My post two weeks ago pointing out Charles Mann's terrific piece about soil fertility in National Geographic magazine contained some crushing news about Yacouba Sawadogo, the Burkina Faso farmer whom I first wrote about two years ago. The government had allowed his land -- including the forest he had painstakingly nurtured in the desert -- to be annexed and divided up into parcels to be sold to the highest bidder.
A Salon reader, Judith Bush, contacted Charles Mann to see if there was any way readers could make a donation to help Sawadogo save his land. Mann got together with Chris Reij, the Dutch researcher who has publicized Sawadogo's "zai hole" farming techniques around the world and came up with a plan.
Yacouba does not have direct access to a bank or even the necessary identification. So the Dutch researcher I quoted, Chris Reij, has set up an account in Holland, at a bank which has direct links to one in Burkina. In Burkina, the Dutch account can be drawn on by Matthieu Ouedraogo, another researcher I quoted. He can then withdraw the cash and take it to Yacouba -- he has ID and a car and lives not far away, in another village. Both of them have worked with Yacouba Sawadogo for more than 20 years and are extraordinarily decent people...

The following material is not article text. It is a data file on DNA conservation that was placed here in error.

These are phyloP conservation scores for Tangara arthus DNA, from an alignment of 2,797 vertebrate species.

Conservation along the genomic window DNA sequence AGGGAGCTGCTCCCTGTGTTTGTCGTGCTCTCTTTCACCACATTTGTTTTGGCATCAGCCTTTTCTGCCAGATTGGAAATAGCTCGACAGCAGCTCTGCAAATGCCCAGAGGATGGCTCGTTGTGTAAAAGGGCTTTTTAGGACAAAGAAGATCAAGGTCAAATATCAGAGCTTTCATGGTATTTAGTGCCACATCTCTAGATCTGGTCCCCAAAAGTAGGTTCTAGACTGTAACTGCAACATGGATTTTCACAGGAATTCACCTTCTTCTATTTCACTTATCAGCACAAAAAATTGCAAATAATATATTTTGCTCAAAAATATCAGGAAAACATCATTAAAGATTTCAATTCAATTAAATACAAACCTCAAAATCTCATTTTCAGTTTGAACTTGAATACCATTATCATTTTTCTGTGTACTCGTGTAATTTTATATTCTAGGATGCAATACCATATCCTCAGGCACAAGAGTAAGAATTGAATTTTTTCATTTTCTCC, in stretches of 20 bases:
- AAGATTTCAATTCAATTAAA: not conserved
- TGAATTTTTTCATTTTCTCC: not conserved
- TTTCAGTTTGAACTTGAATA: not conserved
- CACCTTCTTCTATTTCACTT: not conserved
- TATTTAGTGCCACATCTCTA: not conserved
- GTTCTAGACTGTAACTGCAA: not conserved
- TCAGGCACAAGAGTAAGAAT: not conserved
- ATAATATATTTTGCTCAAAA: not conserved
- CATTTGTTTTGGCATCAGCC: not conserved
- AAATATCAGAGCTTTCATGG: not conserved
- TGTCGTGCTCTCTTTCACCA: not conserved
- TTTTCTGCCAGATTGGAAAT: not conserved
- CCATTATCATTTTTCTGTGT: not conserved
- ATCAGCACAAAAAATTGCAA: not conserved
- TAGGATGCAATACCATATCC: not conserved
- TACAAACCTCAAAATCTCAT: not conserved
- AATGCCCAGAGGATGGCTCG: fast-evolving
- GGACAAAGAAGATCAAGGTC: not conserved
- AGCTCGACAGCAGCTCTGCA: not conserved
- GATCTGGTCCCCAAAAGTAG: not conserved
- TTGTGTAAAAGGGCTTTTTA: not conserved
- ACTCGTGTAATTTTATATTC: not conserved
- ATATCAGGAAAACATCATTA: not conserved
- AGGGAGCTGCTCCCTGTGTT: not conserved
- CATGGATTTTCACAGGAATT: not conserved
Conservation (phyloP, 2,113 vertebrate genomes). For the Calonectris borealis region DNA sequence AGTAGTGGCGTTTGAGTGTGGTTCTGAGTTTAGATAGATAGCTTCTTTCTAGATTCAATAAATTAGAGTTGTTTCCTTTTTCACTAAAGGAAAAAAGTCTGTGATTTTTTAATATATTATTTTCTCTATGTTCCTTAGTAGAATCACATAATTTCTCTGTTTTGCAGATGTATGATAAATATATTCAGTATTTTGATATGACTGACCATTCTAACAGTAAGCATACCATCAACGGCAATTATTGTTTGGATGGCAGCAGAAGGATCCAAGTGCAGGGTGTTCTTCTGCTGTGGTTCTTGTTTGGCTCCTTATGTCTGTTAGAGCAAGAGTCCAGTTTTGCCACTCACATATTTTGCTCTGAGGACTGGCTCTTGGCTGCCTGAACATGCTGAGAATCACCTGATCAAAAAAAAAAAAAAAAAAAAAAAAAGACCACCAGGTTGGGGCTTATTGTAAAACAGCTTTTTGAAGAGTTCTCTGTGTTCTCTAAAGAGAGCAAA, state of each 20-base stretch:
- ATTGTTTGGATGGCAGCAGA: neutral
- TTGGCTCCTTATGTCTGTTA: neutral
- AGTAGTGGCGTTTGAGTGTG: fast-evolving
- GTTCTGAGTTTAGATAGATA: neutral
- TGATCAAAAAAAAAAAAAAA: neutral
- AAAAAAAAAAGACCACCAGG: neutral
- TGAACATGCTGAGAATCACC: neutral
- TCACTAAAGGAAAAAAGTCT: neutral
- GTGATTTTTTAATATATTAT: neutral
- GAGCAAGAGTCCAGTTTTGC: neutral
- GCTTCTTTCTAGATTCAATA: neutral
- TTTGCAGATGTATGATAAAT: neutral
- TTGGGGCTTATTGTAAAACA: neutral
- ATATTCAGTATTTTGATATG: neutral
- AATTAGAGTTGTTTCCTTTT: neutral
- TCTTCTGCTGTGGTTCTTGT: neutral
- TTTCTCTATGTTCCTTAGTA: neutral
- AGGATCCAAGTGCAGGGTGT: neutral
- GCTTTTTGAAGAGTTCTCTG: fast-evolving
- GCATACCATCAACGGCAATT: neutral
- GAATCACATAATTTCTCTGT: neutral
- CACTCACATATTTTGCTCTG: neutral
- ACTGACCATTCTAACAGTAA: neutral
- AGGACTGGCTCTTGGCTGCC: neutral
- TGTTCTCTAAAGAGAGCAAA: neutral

I do not feel comfortable with posting bank routing numbers on the Web, but if readers wanting to make a donation e-mail me, at firstname.lastname@example.org, with their name and phone number, I'll pass on the necessary info, along with Mann's e-mail address. Mann and Chris Reij would like to get all the e-mail addresses of people who contribute, so "they could send thank-yous and updates about the situation."
Mann also added an encouraging postscript.
From what Chris Reij told me, thanks in part to the publicity from National Geographic, the immediate heat is off Yacouba Sawadogo -- they're not going to sell his land immediately. But he will still have to come up with the scratch pretty soon, as will other farmer foresters. So donations are a great thing. The goal would be to help Yacouba and other farmer innovators in the area.